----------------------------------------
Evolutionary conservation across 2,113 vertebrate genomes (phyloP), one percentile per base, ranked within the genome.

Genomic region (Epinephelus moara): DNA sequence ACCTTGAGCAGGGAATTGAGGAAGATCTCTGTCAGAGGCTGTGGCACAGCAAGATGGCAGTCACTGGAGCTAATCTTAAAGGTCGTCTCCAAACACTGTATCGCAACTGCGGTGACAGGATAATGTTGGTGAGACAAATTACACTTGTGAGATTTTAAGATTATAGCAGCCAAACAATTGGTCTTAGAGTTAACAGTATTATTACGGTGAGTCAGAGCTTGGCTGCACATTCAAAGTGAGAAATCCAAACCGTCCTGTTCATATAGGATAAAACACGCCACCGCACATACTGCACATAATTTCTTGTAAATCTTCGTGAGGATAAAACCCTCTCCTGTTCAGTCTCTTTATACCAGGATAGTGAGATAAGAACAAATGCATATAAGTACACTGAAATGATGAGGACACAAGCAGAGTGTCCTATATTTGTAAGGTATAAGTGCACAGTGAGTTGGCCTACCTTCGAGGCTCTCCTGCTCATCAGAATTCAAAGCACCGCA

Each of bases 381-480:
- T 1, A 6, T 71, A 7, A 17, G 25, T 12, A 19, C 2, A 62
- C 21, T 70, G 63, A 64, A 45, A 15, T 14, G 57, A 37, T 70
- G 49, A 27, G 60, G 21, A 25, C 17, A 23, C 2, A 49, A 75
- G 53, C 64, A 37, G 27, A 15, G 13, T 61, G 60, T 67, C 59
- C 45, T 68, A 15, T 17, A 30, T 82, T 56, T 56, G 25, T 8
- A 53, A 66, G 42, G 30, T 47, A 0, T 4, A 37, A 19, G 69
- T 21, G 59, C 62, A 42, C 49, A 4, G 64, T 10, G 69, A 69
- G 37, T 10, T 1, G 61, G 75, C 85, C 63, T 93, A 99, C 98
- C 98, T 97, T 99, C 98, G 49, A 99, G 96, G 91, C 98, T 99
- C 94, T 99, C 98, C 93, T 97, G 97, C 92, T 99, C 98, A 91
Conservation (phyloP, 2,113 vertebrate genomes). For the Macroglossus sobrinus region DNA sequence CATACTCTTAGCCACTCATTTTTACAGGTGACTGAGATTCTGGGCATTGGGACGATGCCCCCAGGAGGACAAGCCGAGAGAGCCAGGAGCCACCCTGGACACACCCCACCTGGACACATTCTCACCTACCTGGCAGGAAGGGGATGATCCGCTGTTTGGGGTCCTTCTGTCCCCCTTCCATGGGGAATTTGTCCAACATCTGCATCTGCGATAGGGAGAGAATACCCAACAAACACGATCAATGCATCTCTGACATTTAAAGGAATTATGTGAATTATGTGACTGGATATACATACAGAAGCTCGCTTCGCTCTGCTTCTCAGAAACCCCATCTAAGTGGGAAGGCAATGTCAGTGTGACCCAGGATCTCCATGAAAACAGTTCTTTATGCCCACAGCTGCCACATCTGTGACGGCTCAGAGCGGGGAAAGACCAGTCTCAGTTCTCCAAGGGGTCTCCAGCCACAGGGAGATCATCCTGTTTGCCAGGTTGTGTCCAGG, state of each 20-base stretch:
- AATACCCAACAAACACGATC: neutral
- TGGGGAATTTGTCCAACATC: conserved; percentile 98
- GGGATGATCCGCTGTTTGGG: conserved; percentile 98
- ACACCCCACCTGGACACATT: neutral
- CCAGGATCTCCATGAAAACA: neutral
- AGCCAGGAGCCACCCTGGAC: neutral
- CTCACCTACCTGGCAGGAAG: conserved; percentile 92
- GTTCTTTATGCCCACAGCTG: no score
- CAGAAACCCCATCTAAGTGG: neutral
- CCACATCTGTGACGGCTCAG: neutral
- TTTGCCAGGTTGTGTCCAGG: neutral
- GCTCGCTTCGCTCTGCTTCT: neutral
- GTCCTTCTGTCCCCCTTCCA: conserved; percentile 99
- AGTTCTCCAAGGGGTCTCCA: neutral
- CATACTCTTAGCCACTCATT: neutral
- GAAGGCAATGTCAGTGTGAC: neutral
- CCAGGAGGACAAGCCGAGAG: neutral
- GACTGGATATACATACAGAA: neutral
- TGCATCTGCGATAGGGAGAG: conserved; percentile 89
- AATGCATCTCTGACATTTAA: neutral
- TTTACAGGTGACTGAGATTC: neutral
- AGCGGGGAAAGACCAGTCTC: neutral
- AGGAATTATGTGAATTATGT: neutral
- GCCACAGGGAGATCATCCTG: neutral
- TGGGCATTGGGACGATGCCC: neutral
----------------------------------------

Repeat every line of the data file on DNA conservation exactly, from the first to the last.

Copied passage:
Evolutionary conservation across 2,113 vertebrate genomes (phyloP), one percentile per base, ranked within the genome.

Genomic region (Epinephelus moara): DNA sequence ACCTTGAGCAGGGAATTGAGGAAGATCTCTGTCAGAGGCTGTGGCACAGCAAGATGGCAGTCACTGGAGCTAATCTTAAAGGTCGTCTCCAAACACTGTATCGCAACTGCGGTGACAGGATAATGTTGGTGAGACAAATTACACTTGTGAGATTTTAAGATTATAGCAGCCAAACAATTGGTCTTAGAGTTAACAGTATTATTACGGTGAGTCAGAGCTTGGCTGCACATTCAAAGTGAGAAATCCAAACCGTCCTGTTCATATAGGATAAAACACGCCACCGCACATACTGCACATAATTTCTTGTAAATCTTCGTGAGGATAAAACCCTCTCCTGTTCAGTCTCTTTATACCAGGATAGTGAGATAAGAACAAATGCATATAAGTACACTGAAATGATGAGGACACAAGCAGAGTGTCCTATATTTGTAAGGTATAAGTGCACAGTGAGTTGGCCTACCTTCGAGGCTCTCCTGCTCATCAGAATTCAAAGCACCGCA

Each of bases 381-480:
- T 1, A 6, T 71, A 7, A 17, G 25, T 12, A 19, C 2, A 62
- C 21, T 70, G 63, A 64, A 45, A 15, T 14, G 57, A 37, T 70
- G 49, A 27, G 60, G 21, A 25, C 17, A 23, C 2, A 49, A 75
- G 53, C 64, A 37, G 27, A 15, G 13, T 61, G 60, T 67, C 59
- C 45, T 68, A 15, T 17, A 30, T 82, T 56, T 56, G 25, T 8
- A 53, A 66, G 42, G 30, T 47, A 0, T 4, A 37, A 19, G 69
- T 21, G 59, C 62, A 42, C 49, A 4, G 64, T 10, G 69, A 69
- G 37, T 10, T 1, G 61, G 75, C 85, C 63, T 93, A 99, C 98
- C 98, T 97, T 99, C 98, G 49, A 99, G 96, G 91, C 98, T 99
- C 94, T 99, C 98, C 93, T 97, G 97, C 92, T 99, C 98, A 91
Conservation (phyloP, 2,113 vertebrate genomes). For the Macroglossus sobrinus region DNA sequence CATACTCTTAGCCACTCATTTTTACAGGTGACTGAGATTCTGGGCATTGGGACGATGCCCCCAGGAGGACAAGCCGAGAGAGCCAGGAGCCACCCTGGACACACCCCACCTGGACACATTCTCACCTACCTGGCAGGAAGGGGATGATCCGCTGTTTGGGGTCCTTCTGTCCCCCTTCCATGGGGAATTTGTCCAACATCTGCATCTGCGATAGGGAGAGAATACCCAACAAACACGATCAATGCATCTCTGACATTTAAAGGAATTATGTGAATTATGTGACTGGATATACATACAGAAGCTCGCTTCGCTCTGCTTCTCAGAAACCCCATCTAAGTGGGAAGGCAATGTCAGTGTGACCCAGGATCTCCATGAAAACAGTTCTTTATGCCCACAGCTGCCACATCTGTGACGGCTCAGAGCGGGGAAAGACCAGTCTCAGTTCTCCAAGGGGTCTCCAGCCACAGGGAGATCATCCTGTTTGCCAGGTTGTGTCCAGG, state of each 20-base stretch:
- AATACCCAACAAACACGATC: neutral
- TGGGGAATTTGTCCAACATC: conserved; percentile 98
- GGGATGATCCGCTGTTTGGG: conserved; percentile 98
- ACACCCCACCTGGACACATT: neutral
- CCAGGATCTCCATGAAAACA: neutral
- AGCCAGGAGCCACCCTGGAC: neutral
- CTCACCTACCTGGCAGGAAG: conserved; percentile 92
- GTTCTTTATGCCCACAGCTG: no score
- CAGAAACCCCATCTAAGTGG: neutral
- CCACATCTGTGACGGCTCAG: neutral
- TTTGCCAGGTTGTGTCCAGG: neutral
- GCTCGCTTCGCTCTGCTTCT: neutral
- GTCCTTCTGTCCCCCTTCCA: conserved; percentile 99
- AGTTCTCCAAGGGGTCTCCA: neutral
- CATACTCTTAGCCACTCATT: neutral
- GAAGGCAATGTCAGTGTGAC: neutral
- CCAGGAGGACAAGCCGAGAG: neutral
- GACTGGATATACATACAGAA: neutral
- TGCATCTGCGATAGGGAGAG: conserved; percentile 89
- AATGCATCTCTGACATTTAA: neutral
- TTTACAGGTGACTGAGATTC: neutral
- AGCGGGGAAAGACCAGTCTC: neutral
- AGGAATTATGTGAATTATGT: neutral
- GCCACAGGGAGATCATCCTG: neutral
- TGGGCATTGGGACGATGCCC: neutral